A National Assembly member, Sen. Philip Gyunka, has condemned alleged attack on Ekiti State Governor, Mr Ayo Fayose, by policemen deployed to monitor Saturday’s governorship election in the state.
Gyunka told the News Agency of Nigeria (NAN) in Abuja that the development was worrisome, and the assault on Fayose an indication of lack of respect for democracy.
He said that Nigeria should be careful with its conduct as the giant of Africa, adding that other African countries were looking up to it for guidance.
The lawmaker added that the world was also watching the country in view of its position in the comity of nations.
According to him, Nigeria should not be seen to be carrying out acts it condemns when other African countries are involved.
“The world is seeing what is happening in Ekiti State. Nigerians are also watching.
“For me, the attack is an indication that our democracy is dying. This act is not an encouragement for proponents of democracy but an assassination of democracy.
“The essence of democracy is to allow the people choose whom they wish to lead them,” he said.
Gyunka said that power and life were ephemeral, and that “there is a moral burden for us to do the right thing when we are in the line of duty.
“Pharaoh and Nebuchadnezzar once lived as powerful people but they died.
“We are talking about Nigerians being allowed to exercise their franchise.
“I urge the Federal Government to investigate the matter and bring culprits to book, to give Nigerians, particularly Ekiti people, the assurance that their rights are protected.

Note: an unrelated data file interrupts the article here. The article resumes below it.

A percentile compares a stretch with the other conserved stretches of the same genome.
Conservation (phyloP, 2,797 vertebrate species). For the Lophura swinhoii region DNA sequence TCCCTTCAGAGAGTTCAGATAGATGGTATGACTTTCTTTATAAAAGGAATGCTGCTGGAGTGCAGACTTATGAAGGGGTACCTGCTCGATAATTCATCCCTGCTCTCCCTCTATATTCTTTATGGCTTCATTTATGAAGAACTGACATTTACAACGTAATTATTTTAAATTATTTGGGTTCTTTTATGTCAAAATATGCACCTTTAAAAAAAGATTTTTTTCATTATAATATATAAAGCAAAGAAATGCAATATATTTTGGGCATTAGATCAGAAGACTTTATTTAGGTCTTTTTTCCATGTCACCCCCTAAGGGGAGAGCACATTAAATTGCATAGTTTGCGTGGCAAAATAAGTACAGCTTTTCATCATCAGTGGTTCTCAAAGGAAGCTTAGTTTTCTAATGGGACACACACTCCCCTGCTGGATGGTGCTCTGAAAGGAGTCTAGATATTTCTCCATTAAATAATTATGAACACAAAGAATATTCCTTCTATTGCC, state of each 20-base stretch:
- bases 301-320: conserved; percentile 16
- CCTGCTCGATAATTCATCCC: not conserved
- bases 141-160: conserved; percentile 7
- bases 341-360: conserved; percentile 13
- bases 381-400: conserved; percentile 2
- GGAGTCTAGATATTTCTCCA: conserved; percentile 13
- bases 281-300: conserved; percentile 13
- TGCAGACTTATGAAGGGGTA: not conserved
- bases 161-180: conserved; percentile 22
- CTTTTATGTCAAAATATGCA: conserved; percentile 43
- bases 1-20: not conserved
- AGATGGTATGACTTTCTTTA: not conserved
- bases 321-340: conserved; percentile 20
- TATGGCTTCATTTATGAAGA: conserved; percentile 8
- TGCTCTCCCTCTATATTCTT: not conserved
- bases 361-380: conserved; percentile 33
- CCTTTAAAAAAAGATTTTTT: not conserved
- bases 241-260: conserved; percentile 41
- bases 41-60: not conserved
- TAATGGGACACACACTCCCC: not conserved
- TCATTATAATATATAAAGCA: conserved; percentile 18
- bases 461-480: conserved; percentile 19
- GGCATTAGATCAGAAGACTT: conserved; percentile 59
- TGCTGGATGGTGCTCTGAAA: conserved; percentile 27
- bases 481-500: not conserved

“I see no reason why a sitting governor with immunity should be subjected to such treatment.
“As many as are trying to truncate or reduce democracy to nothing should know that their names will go down in history as enemies of democracy.
“They will be remembered not for good but people who tried to make nought of a system of government that many Nigerians sacrificed their lives to protect.”
The lawmaker further said that people in position of authority at different levels, including the lowest cadre, should know that all men would give account of their deeds in the life after.
He warned that Nigerians should remember that there would be judgement after this life.
He decried that besides the alleged attack on the governor, the deployment of 30,000 police personnel to the state on account of the election was not encouraging.
According to Gyunka, in view of the security situation in some parts of the country, the security personnel ought to be deployed to crisis-ridden zones and not a state that is preparing for election.
“In a situation where 30,000 security personnel were sent to a state because of an election that ought to be free and fair, is not encouraging.
“I heard that aside police officers, soldiers were also deployed there.
“This is an election not a war, so, I feel deploying soldiers is not necessary,” he said.
Gyunka called on relevant stakeholders in the country to work towards a free and fair election in Ekiti, adding that it was a litmus test ahead of 2019 elections.